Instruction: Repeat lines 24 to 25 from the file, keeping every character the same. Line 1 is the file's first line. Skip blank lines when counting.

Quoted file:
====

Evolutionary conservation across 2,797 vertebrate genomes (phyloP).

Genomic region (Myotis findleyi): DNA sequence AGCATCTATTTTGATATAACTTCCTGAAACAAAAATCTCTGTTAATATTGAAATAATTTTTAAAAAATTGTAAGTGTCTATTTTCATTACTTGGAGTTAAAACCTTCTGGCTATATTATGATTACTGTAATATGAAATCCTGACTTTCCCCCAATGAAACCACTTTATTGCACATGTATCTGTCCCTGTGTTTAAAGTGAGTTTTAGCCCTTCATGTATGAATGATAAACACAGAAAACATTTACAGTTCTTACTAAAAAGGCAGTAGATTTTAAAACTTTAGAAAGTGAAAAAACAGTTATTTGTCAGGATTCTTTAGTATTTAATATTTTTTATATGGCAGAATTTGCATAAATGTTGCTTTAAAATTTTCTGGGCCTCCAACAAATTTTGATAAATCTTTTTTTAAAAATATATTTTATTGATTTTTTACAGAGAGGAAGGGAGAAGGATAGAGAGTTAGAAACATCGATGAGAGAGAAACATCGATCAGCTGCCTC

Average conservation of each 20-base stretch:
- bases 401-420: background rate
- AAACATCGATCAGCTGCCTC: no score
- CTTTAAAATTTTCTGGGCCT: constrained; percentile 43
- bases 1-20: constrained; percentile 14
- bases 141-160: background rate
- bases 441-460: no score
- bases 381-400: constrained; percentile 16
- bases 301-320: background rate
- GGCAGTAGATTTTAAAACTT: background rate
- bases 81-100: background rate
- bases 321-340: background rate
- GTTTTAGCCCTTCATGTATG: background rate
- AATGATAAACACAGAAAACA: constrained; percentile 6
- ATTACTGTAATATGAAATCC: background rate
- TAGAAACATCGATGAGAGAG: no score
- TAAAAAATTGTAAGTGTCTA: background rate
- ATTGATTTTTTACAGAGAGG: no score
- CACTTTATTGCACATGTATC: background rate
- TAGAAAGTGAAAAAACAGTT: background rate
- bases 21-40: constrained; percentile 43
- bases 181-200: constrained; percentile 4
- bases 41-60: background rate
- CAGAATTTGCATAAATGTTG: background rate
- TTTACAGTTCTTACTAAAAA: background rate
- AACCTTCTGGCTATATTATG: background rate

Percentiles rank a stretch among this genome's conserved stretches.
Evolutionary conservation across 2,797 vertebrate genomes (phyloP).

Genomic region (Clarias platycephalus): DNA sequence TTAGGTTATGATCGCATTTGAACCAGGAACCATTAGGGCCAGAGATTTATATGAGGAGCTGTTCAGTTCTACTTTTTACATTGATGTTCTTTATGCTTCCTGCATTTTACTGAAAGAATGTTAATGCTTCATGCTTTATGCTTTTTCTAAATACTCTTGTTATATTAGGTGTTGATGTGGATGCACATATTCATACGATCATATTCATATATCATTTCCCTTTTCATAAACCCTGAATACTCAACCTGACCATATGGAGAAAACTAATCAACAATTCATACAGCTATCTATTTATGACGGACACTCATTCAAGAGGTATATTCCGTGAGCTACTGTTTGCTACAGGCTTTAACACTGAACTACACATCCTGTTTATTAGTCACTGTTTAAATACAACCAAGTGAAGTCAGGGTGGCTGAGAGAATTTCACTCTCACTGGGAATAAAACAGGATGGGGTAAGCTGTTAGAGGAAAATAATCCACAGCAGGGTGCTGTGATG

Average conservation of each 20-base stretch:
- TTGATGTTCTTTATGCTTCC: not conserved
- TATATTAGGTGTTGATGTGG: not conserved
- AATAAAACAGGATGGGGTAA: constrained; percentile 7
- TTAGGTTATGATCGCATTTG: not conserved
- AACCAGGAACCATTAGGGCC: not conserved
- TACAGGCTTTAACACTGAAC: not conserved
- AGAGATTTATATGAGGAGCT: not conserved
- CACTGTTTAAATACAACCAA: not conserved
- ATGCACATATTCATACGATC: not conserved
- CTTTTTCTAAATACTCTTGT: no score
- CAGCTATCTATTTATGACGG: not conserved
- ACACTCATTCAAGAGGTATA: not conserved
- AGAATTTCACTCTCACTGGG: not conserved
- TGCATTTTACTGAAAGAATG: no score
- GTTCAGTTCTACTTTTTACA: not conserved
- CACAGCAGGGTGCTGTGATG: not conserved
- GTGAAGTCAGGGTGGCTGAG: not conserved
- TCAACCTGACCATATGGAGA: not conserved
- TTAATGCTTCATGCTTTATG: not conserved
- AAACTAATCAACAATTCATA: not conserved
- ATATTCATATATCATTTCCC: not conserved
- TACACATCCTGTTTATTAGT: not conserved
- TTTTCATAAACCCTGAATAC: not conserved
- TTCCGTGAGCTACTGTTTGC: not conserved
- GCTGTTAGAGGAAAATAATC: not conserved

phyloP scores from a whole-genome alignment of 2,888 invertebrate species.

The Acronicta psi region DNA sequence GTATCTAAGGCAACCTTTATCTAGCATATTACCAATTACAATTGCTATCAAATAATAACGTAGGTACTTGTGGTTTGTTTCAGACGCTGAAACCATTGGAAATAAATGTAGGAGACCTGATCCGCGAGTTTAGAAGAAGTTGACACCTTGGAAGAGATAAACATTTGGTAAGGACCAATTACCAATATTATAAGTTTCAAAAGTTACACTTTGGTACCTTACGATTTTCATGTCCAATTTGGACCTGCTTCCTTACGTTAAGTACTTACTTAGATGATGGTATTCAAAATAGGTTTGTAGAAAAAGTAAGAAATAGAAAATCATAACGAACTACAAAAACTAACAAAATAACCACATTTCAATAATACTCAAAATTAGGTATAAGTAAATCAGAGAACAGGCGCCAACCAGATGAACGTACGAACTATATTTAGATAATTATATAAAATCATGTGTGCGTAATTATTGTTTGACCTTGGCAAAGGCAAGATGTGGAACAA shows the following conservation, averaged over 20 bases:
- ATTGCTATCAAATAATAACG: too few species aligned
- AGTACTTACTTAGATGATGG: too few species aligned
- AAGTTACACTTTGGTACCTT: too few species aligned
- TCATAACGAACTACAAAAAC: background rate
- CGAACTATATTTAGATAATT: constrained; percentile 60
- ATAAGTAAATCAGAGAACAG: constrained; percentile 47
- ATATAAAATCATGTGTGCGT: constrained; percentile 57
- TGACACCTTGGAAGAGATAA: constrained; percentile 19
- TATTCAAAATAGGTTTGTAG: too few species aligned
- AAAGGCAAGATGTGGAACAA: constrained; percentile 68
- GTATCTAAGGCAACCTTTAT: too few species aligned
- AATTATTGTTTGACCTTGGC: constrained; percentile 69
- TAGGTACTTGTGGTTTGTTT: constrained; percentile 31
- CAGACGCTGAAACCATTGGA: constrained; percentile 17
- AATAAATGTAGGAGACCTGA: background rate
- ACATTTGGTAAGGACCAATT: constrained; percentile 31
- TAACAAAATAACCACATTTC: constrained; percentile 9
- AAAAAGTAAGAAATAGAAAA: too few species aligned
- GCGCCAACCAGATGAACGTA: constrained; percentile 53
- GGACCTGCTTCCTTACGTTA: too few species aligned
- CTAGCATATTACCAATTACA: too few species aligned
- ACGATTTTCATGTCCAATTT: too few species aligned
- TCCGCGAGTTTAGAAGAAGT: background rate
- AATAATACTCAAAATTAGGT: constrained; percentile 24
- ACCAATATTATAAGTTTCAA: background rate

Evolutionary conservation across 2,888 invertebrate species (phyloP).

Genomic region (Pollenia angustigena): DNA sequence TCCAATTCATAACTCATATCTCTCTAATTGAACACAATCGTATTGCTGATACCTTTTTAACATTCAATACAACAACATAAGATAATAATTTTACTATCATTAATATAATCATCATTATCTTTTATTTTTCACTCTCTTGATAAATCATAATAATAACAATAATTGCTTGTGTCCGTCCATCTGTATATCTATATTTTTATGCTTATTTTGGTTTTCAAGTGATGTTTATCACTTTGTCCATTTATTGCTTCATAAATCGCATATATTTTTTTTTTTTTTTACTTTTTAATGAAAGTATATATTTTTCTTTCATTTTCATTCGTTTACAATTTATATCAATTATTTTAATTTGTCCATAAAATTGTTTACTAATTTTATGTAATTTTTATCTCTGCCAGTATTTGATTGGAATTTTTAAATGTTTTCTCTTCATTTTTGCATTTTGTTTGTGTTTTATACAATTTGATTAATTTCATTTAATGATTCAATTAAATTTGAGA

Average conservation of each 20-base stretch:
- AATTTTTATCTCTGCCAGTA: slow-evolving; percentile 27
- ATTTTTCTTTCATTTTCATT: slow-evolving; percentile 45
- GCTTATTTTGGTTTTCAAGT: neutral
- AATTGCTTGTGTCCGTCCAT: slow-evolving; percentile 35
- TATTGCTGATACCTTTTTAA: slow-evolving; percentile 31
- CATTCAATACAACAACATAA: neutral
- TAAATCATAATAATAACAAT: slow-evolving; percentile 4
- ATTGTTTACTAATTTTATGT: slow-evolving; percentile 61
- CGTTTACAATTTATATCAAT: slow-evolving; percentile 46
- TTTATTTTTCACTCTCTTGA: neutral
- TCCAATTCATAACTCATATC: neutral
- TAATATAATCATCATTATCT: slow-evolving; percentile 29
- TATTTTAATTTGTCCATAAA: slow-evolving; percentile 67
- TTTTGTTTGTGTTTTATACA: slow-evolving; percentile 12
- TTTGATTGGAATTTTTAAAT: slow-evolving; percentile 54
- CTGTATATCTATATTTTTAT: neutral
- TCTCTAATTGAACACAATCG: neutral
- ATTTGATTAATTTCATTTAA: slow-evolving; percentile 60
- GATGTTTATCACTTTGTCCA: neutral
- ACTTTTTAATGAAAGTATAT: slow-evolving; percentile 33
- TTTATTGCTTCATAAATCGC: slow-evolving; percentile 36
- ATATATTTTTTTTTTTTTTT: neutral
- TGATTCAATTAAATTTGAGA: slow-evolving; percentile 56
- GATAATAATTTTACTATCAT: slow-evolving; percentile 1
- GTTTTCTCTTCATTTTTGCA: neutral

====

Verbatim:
- bases 181-200: constrained; percentile 4
- bases 41-60: background rate